Grand Canyon Youth receives funding for habitat restoration program

Southwest Conservation Corps Ancestral Lands crew members controlling invasive non-native Russian olive (Elaeagnus angustifolia) in Cataract Canyon. (Photo/NPS)

Southwest Conservation Corps Ancestral Lands crew members controlling invasive non-native Russian olive (Elaeagnus angustifolia) in Cataract Canyon. (Photo/NPS)

PAGE, Ariz. — Flagstaff-based nonprofit Grand Canyon Youth (GCY) will engage Native American youth in restoring riparian habitats within Glen Canyon National Recreation Area thanks to a major grant from the National Fish & Wildlife Foundation (NFWF) and Wells Fargo.

Youth members of Conservation Legacy’s Southwest Conservation Corps Ancestral Lands Program will work with the GCY guides and mentors to halt and reverse the spread of invasive non-native plant species along the Colorado, San Juan, Escalante, and Dirty Devil Rivers. GCY provides young people with an experiential education along the rivers and canyons of the Southwest in an effort to promote personal growth, environmental awareness, community involvement, and teamwork among people of diverse backgrounds.

“We are thrilled to have the opportunity to share the spectacular, but often inaccessible, rivers and canyons within Glen Canyon National Recreation Area with young people,” said Emma Wharton, executive director of Grand Canyon Youth. “Not only will they restore habitat and gain practical skills, they will also connect with the natural world in a way that few people today are able to do.”

As part of the project, Ancestral Lands Program youth will develop conservation skills, learn about stewardship of natural resources, hone outdoor recreation skills, and explore conservation and recreation career opportunities. The project will include 100 riverside sites, covering over 15 acres, and will protect and restore biologically significant riparian areas and hanging gardens.

“The Ancestral Lands Program is proud to continue partnering with Glen Canyon, Escalante River Watershed Partners, Grand Canyon Youth, and NFWF through this opportunity,” said Mike Wight, Southwest Conservation Corps Ancestral Lands regional director. “Together we are making large-scale impacts on the watersheds and the people of the Colorado Plateau through restoration, recreation, and engagement of underserved youth.”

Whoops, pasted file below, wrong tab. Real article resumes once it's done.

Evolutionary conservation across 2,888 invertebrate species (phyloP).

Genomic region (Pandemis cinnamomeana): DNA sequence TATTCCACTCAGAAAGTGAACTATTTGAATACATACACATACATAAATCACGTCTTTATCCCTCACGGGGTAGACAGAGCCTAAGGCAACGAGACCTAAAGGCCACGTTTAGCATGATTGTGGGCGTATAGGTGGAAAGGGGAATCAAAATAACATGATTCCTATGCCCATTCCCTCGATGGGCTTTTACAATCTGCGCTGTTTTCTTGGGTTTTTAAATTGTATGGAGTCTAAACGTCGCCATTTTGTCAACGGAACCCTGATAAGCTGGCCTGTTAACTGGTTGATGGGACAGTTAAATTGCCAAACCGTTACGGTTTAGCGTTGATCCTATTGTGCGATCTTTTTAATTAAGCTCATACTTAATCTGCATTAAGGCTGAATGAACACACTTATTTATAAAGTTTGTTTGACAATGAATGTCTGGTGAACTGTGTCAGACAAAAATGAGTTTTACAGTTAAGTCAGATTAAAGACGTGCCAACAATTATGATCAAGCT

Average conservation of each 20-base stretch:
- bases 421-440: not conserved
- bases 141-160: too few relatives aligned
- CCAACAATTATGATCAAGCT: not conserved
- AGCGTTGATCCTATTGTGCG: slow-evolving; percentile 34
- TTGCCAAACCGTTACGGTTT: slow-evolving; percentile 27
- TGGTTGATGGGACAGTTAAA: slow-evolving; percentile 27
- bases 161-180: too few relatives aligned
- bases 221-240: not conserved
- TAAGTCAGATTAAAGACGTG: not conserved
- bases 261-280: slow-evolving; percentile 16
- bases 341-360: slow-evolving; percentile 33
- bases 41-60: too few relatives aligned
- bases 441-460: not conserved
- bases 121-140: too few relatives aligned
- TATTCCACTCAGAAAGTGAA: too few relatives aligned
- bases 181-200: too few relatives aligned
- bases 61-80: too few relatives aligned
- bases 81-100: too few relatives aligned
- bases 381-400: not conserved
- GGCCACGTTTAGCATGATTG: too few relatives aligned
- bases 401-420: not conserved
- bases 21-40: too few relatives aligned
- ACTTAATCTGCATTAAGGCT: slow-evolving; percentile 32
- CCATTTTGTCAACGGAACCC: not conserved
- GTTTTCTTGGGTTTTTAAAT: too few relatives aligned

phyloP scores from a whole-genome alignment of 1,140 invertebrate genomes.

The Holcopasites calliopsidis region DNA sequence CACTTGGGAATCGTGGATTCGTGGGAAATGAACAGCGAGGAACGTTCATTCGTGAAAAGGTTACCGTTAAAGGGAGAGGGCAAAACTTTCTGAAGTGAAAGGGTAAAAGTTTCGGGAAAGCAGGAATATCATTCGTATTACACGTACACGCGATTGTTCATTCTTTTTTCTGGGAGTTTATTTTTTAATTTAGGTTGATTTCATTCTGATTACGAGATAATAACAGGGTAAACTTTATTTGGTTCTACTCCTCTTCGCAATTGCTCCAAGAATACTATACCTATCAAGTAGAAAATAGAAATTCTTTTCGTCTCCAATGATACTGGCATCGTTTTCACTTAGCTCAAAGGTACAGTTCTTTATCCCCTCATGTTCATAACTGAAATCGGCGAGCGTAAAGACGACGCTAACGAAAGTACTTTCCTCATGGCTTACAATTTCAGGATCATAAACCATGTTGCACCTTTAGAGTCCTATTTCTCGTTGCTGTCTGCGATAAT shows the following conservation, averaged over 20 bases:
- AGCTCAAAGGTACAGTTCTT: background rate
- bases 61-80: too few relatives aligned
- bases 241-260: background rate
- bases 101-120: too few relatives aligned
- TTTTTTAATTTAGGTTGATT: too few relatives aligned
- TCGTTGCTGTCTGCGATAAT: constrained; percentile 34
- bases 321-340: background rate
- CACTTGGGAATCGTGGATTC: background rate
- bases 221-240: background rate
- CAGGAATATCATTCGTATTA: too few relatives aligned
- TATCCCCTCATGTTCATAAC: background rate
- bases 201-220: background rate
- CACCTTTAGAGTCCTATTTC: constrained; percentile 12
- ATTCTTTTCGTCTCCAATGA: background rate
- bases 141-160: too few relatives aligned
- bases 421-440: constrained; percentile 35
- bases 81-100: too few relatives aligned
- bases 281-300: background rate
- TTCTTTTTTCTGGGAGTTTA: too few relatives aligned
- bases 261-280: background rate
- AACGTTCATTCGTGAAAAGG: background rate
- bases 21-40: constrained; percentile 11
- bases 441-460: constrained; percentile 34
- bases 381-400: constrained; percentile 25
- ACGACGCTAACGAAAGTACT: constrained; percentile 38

Lonnie Pilkington, Natural Resources program manager of Glen Canyon National Recreation Area, has worked with hundreds of youth on resource stewardship and citizen-science programs and is excited about both the chance to engage area youth and the habitat restoration in which they’ll participate.

“This is a great opportunity to collectively inspire the next generation of public land stewards and protect critical riparian resources.” Pilkington said. Additional partners on this project include Grand Staircase Escalante Partners, Escalante River Watershed Partnership (EWRP), and Glen Canyon Conservancy (formerly Glen Canyon Natural History Association).

“Large, landscape scale problems are best addressed through partnerships such as this,” said Stephanie Minnaert, Public Lands program coordinator with Grand Staircase Escalante Partners, member organization of ERWP.

The importance of partnership in ecological restoration is echoed by John Spence, co-founder of EWRP.

“This important project will enhance exotic plant control efforts throughout Glen Canyon and foster critical partnerships and outreach with regional tribes and their strong connections with the landscape,” Spence said.

The grant, for just over $203,000, was awarded through the NFWF’s Resilient Communities program, funded by the Wells Fargo Foundation. The $10 million, four-year program awards grants to nonprofit organizations to help communities become more resilient against conditions associated with a changing climate. Grand Canyon Youth was one of just eight grant recipients for this year.

Information provided by NPS.

Comments

Comments are not posted immediately. Submissions must adhere to our Use of Service Terms of Use agreement. Rambling or nonsensical comments may not be posted. Comment submissions may not exceed a 200 word limit, and in order for us to reasonably manage this feature we may limit excessive comment entries.

Use the comment form below to begin a discussion about this content.